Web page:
The jury is out a little on some of these, simply on the practical side I wonder whether you are safer with a pencil and paper however, if you can guarantee the iPad against weather and accident then there are some very useful apps.
- Decibel meter – something that could be useful in environmental quality surveys, giving objective data to a subjective method.
- Light Meter – a basic assessment of light, just like an SLR / DSLR camera. Could be used in ecological studies as long as the requirement for precise data was not there. More of an estimate, but I have known these being used for fieldwork even for Environmental Systems and Societies internal assessments in the IB Diploma.
- Clinometer – yes it works and I have tried it out, but trusting a load of iPads to students on a sand dune transect seems risky to me!
- Compass – as above – it works just fine, but to trust it in the field is a probable, ‘no’. Some work around a school site is ideal though.
- GoogleDrive / GoogleDocs / GoogleSheets is perfect for collaborative data gathering. No more ‘sharing data’ by copying up on the coach on the way back home!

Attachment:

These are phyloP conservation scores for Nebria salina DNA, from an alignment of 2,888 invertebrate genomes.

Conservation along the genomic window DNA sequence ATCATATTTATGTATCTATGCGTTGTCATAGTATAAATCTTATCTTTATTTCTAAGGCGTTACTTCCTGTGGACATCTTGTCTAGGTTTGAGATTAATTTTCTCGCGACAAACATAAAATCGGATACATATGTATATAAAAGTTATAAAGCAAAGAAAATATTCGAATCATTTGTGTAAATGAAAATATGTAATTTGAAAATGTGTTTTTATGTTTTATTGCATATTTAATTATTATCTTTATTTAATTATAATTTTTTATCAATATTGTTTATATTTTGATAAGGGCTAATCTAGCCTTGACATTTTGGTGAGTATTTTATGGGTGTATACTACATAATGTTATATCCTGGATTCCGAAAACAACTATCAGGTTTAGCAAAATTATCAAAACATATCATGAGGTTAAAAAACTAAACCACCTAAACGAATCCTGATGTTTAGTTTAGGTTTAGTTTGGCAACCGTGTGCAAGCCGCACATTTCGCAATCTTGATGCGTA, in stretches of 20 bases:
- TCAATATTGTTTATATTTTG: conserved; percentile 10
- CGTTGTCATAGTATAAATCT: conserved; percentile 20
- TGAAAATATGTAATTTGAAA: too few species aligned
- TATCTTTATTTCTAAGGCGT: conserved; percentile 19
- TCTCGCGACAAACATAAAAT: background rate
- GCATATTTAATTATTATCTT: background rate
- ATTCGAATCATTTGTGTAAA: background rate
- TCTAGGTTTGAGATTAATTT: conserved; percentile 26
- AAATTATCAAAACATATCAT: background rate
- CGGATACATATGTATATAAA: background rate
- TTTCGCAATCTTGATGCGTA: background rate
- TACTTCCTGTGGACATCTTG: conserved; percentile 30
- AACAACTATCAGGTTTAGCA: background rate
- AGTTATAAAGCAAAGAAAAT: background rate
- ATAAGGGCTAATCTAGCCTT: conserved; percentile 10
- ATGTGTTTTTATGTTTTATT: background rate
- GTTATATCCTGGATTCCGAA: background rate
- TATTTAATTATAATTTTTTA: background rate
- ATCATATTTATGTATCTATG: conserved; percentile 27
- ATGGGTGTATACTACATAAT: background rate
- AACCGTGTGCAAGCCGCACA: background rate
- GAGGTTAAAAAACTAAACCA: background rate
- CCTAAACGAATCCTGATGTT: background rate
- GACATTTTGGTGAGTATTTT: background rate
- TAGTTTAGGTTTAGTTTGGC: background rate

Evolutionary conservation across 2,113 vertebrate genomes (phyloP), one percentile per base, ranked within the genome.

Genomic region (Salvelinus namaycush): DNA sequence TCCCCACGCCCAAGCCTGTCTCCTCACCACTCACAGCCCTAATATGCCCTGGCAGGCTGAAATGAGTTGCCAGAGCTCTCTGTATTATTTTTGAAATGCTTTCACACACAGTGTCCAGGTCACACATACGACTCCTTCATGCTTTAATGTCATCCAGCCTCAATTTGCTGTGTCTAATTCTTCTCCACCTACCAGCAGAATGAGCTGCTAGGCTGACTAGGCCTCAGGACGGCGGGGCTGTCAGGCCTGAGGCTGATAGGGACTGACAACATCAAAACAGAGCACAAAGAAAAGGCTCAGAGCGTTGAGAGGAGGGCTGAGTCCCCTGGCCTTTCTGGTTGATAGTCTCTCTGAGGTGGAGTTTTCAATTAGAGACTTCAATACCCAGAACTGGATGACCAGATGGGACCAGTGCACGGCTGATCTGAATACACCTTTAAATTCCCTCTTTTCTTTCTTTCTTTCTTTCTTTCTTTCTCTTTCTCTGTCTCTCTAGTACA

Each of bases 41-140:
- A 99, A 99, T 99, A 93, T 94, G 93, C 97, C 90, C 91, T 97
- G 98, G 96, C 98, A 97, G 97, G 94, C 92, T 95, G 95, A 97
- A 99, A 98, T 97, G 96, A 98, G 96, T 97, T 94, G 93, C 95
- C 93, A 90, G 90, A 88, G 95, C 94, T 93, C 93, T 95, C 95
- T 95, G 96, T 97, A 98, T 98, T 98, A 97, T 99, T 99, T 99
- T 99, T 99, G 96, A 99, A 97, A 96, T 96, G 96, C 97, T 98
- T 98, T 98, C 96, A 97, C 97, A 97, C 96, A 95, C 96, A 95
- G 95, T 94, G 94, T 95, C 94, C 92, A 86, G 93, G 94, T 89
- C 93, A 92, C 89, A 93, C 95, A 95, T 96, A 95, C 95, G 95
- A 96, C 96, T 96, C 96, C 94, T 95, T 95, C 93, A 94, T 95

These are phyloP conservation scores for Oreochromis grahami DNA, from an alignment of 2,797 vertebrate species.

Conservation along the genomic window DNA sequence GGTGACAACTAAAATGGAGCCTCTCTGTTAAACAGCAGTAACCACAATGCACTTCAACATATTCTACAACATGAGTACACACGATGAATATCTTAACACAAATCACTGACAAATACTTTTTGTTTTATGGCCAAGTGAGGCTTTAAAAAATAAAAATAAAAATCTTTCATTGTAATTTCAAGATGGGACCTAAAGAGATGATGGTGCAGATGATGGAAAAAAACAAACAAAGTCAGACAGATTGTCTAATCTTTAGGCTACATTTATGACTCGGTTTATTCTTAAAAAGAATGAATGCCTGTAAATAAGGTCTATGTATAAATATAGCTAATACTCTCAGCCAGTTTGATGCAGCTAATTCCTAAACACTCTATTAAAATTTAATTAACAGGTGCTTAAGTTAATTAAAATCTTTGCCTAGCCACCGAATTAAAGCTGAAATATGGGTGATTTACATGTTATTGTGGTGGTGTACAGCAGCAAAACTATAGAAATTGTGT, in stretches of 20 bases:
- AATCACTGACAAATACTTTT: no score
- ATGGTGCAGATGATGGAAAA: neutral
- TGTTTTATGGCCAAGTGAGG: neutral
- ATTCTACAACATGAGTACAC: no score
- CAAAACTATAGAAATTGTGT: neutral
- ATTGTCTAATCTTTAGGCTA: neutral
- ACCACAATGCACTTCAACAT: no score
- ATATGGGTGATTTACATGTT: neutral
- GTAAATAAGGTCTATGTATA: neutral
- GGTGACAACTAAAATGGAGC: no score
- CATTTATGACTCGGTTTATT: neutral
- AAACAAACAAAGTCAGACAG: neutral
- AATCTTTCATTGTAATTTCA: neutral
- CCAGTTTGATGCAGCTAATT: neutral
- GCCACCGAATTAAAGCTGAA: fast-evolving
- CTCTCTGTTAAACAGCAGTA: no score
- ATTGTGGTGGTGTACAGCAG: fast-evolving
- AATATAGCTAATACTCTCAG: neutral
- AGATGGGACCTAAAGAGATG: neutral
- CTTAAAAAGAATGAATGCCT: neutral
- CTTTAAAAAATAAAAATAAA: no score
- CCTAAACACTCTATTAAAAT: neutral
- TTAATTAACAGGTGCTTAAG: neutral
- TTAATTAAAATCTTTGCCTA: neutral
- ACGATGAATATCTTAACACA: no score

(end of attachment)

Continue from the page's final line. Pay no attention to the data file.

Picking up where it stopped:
- Camera – not an app but an in-built tool of immense value, particularly given the integration that is possible for processing and annotating the image or video later.
- Notability for keeping a record and a quick set of fieldsketches.
- 360 degree panoramas – wonderful for aiding recollection of a location and giving the student a sense of really ‘being there’. You can get the same result using various other apps. Consider using this in combination with the excellent Sphere app.
Update (Summer 2015): go for Google’s most excellent Photo Sphere – one of my contenders for the Geographer’s number 1 app!
Don’t forget to use the video function and also any simple voice recorder for those passing notes – ideal for when you are driving past something and can’t stop.